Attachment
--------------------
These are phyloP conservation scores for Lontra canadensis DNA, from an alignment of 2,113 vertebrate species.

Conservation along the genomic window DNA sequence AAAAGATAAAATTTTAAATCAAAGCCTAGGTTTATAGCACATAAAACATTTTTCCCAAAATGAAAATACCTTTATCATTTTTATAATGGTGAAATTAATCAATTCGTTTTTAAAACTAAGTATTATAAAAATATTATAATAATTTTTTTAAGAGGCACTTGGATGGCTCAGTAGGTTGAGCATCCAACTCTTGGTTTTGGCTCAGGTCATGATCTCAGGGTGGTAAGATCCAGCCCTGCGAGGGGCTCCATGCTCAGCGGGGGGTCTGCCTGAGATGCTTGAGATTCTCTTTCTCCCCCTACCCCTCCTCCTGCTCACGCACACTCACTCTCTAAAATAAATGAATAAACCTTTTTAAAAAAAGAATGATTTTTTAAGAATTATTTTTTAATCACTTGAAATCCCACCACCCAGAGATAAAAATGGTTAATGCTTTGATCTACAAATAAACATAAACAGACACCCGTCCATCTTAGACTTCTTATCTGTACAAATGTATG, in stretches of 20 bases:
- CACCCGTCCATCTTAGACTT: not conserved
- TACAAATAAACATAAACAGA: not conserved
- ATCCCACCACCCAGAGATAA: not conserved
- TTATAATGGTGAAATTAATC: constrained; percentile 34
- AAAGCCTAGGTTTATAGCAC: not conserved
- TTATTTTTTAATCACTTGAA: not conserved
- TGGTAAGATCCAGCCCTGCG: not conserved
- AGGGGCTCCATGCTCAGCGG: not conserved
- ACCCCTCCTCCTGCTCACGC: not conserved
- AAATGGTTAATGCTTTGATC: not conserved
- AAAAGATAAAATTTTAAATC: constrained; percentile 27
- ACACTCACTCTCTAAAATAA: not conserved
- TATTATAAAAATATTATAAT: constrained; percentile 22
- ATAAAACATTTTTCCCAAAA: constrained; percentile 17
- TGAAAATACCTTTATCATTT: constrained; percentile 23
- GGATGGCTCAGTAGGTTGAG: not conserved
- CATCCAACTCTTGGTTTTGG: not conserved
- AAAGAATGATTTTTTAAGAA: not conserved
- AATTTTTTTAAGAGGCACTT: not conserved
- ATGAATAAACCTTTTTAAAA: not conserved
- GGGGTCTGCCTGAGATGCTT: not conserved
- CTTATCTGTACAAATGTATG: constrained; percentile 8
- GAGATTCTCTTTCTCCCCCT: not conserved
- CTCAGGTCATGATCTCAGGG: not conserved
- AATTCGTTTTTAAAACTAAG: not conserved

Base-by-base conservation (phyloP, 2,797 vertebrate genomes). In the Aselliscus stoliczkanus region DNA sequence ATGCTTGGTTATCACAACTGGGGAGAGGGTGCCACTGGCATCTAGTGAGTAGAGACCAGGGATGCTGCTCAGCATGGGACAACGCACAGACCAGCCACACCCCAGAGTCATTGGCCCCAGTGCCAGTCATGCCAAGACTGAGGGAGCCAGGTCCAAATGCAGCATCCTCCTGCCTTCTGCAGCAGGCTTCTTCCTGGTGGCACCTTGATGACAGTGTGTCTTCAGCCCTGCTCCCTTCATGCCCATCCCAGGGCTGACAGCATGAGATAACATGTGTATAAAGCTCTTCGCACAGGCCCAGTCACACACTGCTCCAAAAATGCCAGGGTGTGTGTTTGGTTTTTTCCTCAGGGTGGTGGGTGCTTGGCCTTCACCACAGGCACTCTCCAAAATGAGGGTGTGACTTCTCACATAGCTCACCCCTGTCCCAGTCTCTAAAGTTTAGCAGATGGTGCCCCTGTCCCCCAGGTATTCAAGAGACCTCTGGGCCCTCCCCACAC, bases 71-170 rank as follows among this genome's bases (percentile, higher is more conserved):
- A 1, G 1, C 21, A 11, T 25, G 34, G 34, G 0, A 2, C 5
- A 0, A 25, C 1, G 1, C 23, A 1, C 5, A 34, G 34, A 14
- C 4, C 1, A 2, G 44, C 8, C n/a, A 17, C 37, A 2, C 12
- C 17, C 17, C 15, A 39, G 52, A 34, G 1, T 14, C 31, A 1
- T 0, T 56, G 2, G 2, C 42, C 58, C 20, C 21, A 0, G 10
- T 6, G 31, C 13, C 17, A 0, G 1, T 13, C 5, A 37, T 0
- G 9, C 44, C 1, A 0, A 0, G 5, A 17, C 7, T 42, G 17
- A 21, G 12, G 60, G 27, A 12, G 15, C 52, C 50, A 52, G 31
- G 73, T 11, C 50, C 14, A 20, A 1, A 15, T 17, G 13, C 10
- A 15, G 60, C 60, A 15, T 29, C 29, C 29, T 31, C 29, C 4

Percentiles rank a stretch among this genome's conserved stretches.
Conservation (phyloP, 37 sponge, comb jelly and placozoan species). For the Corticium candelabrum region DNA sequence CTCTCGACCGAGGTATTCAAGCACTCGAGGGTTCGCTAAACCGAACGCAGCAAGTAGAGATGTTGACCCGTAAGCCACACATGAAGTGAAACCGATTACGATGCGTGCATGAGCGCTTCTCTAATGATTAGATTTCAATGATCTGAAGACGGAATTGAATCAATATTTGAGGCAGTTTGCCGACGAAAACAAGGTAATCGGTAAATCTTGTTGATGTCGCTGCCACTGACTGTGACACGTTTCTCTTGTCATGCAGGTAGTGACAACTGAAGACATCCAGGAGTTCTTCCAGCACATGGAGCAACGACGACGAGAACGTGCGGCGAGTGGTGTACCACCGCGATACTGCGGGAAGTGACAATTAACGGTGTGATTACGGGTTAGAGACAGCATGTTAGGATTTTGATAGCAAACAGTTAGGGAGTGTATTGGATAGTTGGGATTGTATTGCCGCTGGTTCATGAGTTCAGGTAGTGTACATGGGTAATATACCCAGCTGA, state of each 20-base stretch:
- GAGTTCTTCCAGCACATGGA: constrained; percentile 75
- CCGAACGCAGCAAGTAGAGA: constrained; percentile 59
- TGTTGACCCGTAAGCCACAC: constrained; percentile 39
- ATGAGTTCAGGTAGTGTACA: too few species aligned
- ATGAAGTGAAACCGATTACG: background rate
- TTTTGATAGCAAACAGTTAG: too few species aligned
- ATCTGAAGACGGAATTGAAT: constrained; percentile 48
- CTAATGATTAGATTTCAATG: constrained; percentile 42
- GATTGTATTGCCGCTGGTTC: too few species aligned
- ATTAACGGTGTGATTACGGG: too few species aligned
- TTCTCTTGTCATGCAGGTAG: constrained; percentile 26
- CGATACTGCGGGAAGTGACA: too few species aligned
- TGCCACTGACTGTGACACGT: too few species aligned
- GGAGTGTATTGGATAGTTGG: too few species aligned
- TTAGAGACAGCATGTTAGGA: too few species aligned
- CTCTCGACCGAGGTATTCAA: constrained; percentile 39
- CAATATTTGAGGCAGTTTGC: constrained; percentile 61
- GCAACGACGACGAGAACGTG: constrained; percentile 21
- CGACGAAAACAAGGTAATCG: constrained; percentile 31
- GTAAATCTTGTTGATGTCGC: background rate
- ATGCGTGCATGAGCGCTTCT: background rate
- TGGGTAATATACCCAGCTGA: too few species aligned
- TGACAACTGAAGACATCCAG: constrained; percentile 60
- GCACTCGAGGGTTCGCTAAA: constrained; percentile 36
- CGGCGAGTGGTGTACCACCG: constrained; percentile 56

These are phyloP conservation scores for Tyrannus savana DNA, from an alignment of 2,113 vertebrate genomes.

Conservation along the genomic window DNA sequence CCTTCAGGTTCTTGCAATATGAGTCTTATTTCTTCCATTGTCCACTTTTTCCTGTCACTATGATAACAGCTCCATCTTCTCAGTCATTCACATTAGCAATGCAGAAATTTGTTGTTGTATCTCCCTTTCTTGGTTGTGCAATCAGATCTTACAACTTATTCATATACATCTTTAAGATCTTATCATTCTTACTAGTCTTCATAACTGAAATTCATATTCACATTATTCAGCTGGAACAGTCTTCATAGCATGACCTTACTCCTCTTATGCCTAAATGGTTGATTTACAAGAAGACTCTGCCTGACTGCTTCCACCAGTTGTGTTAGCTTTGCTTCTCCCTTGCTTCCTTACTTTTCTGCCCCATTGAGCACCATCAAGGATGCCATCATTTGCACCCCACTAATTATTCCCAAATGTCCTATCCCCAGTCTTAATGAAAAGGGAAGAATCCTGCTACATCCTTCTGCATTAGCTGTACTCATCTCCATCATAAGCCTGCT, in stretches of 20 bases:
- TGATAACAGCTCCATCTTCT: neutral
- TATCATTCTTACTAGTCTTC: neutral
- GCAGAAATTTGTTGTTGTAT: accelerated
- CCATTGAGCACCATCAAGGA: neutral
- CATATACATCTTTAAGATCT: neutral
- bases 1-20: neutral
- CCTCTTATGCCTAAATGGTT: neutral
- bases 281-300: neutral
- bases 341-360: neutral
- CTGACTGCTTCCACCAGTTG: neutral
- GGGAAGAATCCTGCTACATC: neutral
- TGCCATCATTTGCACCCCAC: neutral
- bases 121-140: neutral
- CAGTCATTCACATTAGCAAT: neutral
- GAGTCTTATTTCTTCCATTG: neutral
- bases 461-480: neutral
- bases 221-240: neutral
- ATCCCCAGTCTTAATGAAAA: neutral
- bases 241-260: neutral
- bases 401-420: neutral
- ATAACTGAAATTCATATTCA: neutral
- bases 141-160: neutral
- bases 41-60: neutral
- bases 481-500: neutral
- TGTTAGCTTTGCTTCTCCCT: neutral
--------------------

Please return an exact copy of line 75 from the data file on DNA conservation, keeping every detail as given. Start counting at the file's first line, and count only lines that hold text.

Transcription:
- bases 281-300: neutral